When it hit American shores from Japan, the drop shot was a finesse rig through and through. Light line, light weight, and worked best when fished slowly. As the technique migrated south, bass anglers accustomed to heavy line and faster tactics adapted the original concept to become something affectionately known as the Bubba Rig, or the power shot.
Power shotting calls for upsized everything: heavier weights, bigger hook size, thicker braid and a heavy action rod.
As with a typical drop shot, weight styles can be tweaked. A slim, cylindrical shape will easily slide in and out of cover such as rocks, while a squatter profile will increase bottom contact and feel. Many anglers use the same barrel weights for power shotting that they use when Carolina rigging.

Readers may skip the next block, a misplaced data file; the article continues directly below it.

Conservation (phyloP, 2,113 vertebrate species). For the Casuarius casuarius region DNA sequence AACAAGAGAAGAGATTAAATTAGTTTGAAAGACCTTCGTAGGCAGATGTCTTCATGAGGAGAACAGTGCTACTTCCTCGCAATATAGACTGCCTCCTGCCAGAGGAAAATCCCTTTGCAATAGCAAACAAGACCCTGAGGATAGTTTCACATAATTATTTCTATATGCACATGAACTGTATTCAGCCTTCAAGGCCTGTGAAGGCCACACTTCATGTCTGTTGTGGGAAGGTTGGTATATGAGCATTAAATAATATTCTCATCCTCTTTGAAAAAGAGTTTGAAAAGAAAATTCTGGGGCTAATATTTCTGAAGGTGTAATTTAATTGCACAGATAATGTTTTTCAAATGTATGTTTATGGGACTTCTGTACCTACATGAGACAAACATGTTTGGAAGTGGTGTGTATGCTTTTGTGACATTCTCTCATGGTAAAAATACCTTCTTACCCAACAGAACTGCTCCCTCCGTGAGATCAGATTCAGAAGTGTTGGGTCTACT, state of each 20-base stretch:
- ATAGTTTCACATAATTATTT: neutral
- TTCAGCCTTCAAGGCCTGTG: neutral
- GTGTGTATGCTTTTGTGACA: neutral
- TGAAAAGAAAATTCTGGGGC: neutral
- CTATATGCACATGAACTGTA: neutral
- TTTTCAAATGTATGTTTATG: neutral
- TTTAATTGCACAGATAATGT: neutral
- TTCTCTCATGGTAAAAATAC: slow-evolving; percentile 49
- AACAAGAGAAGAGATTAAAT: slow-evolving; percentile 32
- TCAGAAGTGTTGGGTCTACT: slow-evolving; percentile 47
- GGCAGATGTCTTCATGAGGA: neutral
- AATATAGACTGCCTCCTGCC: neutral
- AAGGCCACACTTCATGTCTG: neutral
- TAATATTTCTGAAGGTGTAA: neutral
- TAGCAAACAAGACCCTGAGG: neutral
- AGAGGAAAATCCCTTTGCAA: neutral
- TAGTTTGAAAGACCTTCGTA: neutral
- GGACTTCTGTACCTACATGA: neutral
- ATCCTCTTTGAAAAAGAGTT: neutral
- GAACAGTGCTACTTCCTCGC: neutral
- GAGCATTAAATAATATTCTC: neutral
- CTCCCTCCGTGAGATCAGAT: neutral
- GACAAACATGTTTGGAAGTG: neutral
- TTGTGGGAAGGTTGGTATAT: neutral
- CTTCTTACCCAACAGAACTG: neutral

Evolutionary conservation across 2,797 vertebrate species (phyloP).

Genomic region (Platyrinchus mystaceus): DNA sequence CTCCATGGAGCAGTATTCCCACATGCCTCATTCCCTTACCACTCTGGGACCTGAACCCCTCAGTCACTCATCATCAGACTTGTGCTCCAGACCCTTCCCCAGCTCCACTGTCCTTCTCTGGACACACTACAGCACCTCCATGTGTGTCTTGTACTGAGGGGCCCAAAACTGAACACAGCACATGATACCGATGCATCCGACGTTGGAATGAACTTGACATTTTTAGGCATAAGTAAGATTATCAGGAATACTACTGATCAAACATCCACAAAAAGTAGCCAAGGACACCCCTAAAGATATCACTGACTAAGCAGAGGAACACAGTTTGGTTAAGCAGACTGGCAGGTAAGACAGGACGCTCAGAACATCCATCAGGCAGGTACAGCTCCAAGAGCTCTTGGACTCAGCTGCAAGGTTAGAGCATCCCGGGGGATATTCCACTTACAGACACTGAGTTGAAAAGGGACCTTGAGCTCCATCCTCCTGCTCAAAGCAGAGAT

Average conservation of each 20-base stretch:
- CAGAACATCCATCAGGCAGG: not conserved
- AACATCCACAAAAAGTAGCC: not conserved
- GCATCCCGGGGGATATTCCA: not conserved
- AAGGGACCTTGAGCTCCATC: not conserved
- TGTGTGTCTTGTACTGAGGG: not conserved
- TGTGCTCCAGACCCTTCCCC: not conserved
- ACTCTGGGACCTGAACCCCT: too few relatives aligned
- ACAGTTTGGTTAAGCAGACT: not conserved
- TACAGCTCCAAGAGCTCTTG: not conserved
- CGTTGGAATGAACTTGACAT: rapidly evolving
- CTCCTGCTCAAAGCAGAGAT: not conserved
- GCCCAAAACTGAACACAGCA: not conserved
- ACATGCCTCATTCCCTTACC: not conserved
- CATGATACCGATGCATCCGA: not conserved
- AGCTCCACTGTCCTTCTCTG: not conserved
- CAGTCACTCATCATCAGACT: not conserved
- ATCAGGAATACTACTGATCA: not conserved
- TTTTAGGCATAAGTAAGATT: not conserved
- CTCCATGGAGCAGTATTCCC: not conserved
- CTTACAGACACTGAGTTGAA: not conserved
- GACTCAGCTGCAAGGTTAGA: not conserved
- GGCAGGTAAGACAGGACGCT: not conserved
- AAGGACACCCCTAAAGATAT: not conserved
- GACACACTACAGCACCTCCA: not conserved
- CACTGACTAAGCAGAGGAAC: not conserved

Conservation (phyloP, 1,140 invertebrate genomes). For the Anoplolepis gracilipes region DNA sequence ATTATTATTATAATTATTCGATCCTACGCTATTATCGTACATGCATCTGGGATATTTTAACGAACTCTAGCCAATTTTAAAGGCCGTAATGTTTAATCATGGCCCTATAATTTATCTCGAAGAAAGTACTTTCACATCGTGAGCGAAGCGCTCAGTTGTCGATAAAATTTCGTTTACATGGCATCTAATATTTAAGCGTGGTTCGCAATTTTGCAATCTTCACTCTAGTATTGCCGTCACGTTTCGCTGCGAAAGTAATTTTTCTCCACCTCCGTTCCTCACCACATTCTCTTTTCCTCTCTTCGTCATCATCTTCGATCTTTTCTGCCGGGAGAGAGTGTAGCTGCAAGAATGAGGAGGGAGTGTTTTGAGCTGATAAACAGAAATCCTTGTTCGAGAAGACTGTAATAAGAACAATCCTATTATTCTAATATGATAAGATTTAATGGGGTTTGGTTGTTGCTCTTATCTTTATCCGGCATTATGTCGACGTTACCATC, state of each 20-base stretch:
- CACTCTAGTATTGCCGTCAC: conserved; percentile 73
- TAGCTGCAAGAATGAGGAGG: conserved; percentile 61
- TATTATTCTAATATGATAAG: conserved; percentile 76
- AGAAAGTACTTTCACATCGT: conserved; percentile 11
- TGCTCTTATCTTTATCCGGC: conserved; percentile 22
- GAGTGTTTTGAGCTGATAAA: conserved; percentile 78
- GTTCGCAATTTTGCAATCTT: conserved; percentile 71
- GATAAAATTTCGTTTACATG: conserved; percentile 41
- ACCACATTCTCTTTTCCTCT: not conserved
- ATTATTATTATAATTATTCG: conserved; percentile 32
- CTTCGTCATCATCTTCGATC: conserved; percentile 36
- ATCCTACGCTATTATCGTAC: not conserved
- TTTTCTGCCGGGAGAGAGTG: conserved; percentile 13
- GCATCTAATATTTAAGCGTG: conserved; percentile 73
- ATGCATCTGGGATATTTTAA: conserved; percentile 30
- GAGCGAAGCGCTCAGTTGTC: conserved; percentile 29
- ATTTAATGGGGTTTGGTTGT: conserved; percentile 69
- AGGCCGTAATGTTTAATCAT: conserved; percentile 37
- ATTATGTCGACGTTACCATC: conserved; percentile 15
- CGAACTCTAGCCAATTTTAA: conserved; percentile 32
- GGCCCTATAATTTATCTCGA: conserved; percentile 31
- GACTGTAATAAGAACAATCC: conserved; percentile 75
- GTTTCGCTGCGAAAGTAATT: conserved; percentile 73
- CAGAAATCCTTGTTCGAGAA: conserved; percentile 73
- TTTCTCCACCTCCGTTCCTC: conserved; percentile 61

One reason to use the power shot is that the presentation looks a little different from the standard Texas rigs and jigs bass have seen all spring. When fishing heavily pressured waters, the power shot can generate bites without the need to use lighter line that may be prone to breaking in rough cover.
Power shotting will get the bait off bottom where it can dance and fall slowly to entice wary bass. Or it can be tightlined to hang in the middle of the water column and quiver in place like a live baitfish.
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